It’s similar with self-injury. If  we open ourselves up to the possibility of other choices, we are empowering ourselves to make healthier choices. We might choose distraction techniques, or alternatives to self-injury, or we might choose to visit our ‘read this first’ page before we resort to self-injury. All of these choices are available to us. We don’t have to take them; but at least we have the choice!


Sign giving choicesWhen we’re taking care of ourselves and are seeking help and support for the issues that are causing us distress, we feel good that we are helping ourselves and are taking steps along a path of recovery. Taking responsibility for our self-injury isn’t about blaming ourselves; it too is about self care. It’s telling ourselves that we don’t have to hurt ourselves, that we deserve health and happiness, and that we deserve to treat ourselves with kindness and love. It’s about sticking a finger up to self-injury and saying: “I don’t need you; I have other choices; I deserve better than this.”


  • Allison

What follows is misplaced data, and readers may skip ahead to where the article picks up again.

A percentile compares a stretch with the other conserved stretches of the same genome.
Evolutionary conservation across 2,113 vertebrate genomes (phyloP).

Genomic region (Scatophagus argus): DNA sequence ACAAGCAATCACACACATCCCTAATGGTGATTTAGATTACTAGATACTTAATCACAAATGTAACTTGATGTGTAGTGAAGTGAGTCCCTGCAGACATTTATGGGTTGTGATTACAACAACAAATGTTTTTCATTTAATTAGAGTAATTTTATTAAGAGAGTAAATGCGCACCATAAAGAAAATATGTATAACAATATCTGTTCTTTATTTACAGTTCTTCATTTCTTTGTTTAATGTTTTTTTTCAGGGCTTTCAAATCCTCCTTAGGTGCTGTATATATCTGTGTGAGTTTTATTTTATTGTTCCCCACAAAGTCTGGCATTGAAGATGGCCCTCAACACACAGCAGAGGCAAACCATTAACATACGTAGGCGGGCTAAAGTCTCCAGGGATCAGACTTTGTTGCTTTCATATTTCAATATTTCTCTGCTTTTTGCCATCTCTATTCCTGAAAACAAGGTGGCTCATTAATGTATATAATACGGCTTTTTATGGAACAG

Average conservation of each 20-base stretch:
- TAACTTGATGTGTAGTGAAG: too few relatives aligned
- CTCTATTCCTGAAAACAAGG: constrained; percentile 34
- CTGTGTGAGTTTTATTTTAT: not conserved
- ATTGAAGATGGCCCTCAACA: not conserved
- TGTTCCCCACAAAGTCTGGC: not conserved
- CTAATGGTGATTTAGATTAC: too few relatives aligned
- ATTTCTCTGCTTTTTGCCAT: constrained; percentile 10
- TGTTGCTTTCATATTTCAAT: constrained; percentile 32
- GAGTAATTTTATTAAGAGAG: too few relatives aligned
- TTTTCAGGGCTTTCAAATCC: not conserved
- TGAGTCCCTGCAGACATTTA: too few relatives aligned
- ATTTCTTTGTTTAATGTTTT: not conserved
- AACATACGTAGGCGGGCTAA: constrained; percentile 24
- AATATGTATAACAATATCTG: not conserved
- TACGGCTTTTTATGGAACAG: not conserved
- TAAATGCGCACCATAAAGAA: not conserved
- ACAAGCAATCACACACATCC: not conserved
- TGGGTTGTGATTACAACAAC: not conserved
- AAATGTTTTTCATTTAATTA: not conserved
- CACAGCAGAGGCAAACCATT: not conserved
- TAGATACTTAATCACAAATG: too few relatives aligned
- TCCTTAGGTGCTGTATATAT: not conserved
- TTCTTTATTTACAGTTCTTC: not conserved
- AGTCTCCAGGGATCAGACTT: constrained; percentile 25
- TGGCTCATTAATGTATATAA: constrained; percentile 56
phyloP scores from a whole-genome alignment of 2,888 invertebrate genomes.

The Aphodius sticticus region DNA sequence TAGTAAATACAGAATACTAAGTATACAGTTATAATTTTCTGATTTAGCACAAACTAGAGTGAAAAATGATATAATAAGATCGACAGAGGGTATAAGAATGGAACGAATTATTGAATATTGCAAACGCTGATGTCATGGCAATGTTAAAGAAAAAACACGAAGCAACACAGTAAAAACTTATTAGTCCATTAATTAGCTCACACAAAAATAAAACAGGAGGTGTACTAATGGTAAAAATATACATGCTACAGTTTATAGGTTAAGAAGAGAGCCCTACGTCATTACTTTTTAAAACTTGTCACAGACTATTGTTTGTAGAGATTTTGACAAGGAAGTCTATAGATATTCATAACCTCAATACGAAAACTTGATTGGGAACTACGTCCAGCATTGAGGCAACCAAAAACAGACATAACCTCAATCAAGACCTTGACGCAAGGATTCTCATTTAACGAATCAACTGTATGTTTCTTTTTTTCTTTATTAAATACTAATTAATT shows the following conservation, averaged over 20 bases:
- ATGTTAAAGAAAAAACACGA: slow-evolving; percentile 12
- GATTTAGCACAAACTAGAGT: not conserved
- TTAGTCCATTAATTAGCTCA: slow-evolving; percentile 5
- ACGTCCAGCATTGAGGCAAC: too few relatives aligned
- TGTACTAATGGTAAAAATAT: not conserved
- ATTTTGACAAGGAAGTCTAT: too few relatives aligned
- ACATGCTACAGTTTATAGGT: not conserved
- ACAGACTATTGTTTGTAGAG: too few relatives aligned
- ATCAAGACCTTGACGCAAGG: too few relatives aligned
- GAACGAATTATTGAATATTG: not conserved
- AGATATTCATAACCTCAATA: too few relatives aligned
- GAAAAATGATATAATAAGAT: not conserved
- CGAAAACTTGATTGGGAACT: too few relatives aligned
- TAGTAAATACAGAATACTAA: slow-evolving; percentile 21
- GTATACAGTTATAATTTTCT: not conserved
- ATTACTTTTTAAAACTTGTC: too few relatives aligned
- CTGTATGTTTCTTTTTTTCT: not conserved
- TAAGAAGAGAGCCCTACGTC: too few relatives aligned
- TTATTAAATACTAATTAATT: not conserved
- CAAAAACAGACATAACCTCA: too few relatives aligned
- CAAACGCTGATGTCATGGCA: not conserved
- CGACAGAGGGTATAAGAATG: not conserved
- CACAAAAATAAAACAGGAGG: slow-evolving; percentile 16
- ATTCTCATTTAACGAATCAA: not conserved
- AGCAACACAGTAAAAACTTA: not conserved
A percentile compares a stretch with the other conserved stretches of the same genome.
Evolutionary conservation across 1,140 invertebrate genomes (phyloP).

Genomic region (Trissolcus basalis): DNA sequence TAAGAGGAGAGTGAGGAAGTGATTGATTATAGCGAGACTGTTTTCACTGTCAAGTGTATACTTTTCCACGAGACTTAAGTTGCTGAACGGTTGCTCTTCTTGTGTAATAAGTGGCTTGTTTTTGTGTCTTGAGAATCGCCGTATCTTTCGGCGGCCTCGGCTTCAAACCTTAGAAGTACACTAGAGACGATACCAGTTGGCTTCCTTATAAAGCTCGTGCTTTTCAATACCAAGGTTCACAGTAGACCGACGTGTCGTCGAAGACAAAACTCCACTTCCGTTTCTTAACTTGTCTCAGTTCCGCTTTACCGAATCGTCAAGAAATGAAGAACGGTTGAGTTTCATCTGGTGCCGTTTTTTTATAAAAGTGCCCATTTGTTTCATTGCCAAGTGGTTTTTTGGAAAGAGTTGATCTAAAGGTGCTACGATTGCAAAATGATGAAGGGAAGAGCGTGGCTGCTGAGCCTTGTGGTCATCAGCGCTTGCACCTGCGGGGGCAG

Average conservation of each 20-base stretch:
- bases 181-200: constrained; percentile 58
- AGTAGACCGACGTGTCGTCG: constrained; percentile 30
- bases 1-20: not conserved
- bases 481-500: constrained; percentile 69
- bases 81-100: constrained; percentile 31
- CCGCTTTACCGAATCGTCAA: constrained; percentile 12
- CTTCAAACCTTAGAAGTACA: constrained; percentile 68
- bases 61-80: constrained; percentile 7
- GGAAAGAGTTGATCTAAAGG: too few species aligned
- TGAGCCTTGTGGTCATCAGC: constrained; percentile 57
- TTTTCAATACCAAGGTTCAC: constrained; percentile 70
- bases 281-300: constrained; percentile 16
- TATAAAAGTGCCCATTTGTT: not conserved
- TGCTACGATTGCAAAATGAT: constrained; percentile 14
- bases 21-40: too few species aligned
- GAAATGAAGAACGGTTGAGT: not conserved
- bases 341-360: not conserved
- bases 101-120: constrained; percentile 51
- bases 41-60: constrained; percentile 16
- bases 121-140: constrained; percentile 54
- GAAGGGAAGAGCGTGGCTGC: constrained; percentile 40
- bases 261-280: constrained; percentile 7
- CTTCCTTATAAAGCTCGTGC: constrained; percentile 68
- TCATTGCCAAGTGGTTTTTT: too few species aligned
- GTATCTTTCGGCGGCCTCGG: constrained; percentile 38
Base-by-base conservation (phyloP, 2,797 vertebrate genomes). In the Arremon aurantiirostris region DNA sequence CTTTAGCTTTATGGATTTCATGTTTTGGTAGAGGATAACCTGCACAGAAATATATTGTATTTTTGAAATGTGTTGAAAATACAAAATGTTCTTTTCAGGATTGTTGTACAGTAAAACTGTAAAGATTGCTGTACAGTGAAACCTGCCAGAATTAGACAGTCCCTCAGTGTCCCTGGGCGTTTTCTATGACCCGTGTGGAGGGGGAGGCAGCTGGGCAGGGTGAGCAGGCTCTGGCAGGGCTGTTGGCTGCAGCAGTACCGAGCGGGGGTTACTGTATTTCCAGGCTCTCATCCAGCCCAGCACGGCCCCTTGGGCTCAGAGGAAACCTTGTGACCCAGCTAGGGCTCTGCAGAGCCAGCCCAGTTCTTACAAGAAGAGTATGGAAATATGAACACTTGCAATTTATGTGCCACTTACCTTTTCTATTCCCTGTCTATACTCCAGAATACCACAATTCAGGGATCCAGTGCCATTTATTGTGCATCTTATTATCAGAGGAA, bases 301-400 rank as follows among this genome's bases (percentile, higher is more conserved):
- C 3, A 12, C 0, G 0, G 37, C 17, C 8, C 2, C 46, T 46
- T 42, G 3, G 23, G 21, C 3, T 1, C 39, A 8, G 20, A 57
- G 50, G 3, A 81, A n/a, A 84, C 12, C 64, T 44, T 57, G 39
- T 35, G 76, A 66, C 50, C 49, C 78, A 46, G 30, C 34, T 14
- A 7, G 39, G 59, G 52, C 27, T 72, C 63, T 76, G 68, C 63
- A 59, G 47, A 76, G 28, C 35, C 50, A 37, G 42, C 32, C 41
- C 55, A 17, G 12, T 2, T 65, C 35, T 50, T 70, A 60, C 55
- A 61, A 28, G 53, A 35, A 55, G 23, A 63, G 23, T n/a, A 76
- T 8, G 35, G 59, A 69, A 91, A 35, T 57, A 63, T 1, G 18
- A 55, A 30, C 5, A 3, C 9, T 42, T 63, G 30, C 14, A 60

I am new to this site and these discussions are very interesting. I only started self harming 3 yrs ago at age 45. Despite weekly counseling I’m stilling harming on a regular basis, I feel like I need the release. The support on the site has been an eye opener with lots of useful information that my therapists have never mentioned!

  • Stella

    Why is it considered a “maladaptive” coping mechanism? If I understand correctly, everything required to obtain relief from self-injurious behaviour is inbuilt in our neurobiology. Why is it there if we aren’t meant to make use of it?

    • Wedge

      Distinctions may appear arbitrary. We find them useful. Just imagine if we started promoting self-injury as the best way to cope with emotional distress.

  • Stella

    I guess I’m what you would call a long-term self-injurer (over 10 years). I’ve been through ridiculous amounts of therapy. I guess one would say I have Borderline Personality Disorder. Regardless – I reckon I’m quite functional, and I’ve always said that I might be insane but I’m not irrational.